'Wheelbarrow livelihoods', urban space and antinomies of survival in Ibadan, Southwest Nigeria
Kudus Adebayo (University of Ibadan)
Paper short abstract:
Wheelbarrows function as tools of goods conveyance and instrument of work but they have also taken on new roles as 'mobile shops' appropriated for street trade. The study profiles urban subjects whose lives and livelihoods depend on wheelbarrows and show how they reconfigure urban space in Nigeria.
Paper long abstract:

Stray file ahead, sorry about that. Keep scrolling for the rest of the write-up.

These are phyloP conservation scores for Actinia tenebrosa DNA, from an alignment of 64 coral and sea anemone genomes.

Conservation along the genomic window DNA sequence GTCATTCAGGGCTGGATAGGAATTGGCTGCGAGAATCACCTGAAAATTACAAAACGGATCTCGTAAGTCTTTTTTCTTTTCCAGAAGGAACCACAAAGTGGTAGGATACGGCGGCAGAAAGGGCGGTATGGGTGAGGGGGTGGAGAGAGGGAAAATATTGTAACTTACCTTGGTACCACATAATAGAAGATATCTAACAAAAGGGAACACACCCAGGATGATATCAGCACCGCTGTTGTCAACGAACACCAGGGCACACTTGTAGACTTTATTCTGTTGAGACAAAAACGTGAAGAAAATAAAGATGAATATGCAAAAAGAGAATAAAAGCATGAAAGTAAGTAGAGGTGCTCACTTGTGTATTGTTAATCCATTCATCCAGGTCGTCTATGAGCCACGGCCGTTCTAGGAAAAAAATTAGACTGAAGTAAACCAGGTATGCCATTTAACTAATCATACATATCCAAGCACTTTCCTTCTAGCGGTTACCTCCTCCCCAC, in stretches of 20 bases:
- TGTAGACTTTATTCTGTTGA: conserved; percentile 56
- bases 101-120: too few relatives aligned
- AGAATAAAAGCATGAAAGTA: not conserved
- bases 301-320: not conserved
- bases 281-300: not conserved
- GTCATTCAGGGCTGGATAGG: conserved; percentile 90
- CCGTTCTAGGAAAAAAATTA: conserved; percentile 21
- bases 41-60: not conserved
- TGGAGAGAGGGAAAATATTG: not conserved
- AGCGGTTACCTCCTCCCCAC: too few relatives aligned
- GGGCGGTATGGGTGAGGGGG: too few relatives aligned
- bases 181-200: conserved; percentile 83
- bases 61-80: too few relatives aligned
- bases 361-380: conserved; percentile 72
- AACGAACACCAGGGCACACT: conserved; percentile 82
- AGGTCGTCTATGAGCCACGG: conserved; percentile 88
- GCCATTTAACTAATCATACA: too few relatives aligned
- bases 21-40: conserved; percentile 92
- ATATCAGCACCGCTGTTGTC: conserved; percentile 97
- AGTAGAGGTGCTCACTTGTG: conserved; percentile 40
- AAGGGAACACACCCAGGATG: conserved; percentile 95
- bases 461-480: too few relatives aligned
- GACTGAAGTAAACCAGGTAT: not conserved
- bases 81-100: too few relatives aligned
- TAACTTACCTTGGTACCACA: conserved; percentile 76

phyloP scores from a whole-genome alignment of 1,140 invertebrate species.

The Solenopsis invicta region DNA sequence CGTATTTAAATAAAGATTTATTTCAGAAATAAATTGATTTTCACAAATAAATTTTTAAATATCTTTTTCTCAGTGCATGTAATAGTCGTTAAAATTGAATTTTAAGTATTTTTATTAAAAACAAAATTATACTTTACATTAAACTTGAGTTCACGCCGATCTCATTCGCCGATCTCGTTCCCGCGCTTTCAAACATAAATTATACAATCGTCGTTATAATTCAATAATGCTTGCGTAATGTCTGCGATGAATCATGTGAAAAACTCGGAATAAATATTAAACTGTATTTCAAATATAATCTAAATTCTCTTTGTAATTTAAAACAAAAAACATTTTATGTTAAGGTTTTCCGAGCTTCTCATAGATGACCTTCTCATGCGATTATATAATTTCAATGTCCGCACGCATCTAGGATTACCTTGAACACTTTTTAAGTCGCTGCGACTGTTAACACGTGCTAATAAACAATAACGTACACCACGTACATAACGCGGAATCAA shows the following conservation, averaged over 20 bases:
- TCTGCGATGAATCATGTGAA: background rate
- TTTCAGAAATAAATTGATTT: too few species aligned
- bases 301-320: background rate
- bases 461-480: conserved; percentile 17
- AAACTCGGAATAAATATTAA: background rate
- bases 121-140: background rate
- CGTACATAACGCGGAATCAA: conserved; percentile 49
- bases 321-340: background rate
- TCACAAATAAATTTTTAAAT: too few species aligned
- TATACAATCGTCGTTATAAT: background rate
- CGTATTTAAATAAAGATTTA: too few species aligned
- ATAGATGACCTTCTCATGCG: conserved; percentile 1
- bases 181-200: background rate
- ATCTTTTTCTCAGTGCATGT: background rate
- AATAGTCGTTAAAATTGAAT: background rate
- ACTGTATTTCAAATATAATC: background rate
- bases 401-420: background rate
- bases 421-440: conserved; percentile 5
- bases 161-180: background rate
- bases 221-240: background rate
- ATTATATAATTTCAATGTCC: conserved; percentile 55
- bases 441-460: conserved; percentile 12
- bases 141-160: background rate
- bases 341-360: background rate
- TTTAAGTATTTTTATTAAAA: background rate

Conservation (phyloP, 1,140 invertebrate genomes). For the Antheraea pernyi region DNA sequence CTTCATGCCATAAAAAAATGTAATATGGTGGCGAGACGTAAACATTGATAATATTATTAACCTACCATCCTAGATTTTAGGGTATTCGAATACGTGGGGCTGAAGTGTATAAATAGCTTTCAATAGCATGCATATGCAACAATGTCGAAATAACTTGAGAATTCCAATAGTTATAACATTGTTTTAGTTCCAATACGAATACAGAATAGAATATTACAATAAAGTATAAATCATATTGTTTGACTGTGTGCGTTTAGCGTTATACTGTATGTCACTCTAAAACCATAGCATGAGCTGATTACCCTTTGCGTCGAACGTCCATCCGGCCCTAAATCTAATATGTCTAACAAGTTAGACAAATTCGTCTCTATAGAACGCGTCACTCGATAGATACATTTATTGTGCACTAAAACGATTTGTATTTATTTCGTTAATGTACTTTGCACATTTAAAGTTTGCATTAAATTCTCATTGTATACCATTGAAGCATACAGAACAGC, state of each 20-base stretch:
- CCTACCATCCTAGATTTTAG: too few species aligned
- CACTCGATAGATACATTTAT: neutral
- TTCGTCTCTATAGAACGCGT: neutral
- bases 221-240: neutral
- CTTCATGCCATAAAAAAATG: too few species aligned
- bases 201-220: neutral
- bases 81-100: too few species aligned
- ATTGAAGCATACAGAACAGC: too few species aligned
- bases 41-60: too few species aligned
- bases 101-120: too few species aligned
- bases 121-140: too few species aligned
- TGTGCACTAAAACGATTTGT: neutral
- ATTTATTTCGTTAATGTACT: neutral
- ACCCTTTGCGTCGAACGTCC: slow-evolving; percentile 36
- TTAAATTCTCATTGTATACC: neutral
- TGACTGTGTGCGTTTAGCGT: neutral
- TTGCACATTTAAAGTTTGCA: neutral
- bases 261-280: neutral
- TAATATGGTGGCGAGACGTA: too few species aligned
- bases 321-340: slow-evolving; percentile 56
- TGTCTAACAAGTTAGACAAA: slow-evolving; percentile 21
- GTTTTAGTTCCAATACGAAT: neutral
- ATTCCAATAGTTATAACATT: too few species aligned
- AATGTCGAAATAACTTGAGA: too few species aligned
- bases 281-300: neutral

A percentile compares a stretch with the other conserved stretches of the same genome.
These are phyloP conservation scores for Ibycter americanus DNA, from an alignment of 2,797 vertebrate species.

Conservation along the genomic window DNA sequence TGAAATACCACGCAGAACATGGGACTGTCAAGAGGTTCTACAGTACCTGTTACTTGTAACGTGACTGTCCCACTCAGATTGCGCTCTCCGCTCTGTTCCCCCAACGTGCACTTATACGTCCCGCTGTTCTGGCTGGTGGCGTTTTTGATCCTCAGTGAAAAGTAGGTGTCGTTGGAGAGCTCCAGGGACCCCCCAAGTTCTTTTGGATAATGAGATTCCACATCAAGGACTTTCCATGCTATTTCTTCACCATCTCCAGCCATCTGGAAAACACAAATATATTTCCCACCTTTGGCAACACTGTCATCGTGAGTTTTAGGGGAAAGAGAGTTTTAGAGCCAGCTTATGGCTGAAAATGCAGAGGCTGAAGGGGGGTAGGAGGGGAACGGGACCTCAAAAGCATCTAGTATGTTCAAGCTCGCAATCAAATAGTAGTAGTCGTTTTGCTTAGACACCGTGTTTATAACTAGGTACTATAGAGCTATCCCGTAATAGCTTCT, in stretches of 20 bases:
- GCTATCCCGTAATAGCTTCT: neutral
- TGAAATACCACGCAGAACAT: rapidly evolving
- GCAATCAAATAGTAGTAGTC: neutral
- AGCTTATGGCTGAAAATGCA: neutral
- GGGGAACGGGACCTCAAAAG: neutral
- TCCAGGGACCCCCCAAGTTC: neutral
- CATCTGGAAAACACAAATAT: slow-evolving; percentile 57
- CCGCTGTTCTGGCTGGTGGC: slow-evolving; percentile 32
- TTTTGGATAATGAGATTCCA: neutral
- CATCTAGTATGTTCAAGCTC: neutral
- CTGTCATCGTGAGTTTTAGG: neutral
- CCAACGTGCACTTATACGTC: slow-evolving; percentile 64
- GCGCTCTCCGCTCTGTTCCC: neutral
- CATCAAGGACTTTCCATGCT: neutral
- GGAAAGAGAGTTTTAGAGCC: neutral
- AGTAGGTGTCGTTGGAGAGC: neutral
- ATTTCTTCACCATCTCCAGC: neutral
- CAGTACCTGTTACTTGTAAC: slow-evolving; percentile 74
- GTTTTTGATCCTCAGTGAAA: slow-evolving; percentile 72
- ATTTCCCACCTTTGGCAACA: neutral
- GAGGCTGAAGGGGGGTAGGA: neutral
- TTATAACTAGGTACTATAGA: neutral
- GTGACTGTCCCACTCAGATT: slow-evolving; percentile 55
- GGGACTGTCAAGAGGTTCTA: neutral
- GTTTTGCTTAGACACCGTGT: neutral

In many Nigerian cities, wheelbarrows are a common sight in markets, neighbourhoods and other areas where business opportunities exist. Within market particularly, wheelbarrows function as tools of goods conveyance and instrument of work and survival among urban poor. However, because of the surge in urban population, worsening unemployment, widespread poverty, and the high cost of, and diminished access to, urban space, wheelbarrows are taking on new roles as 'mobile shops' appropriated for street trade. This study profiles the urban subjects whose lives and livelihoods depend on wheelbarrows, describes the dynamics of economic activities symbolised by this tool, and analyses the processes through which wheelbarrow dependent workforce reconfigure urban space in everyday encounters with formal and informal space managers who secure, tax, and exploit space and space users. The exploratory study employs qualitative techniques of in-depth interviews, non-participant observation and pictures to collect information on the background, motivations, and encounters of people trading with wheelbarrows in Ibadan, Southwest Nigeria. Findings show that marginal economic actors reckon and respond to survival constraints of the city by investing in wheelbarrows and creating a livelihood that embodies personal agency. In the day-to-day interaction with formal and informal space managers, wheelbarrow dependent people deploy 'mobile shops' in ways that contradict, counteract or contest official rules, positions and actions in urban spaces. In conclusion, the study argues that 'wheelbarrow livelihoods' challenge elitist space governance rules and play an active role in reconfiguring space and negotiating mobility and access to the urban environment.
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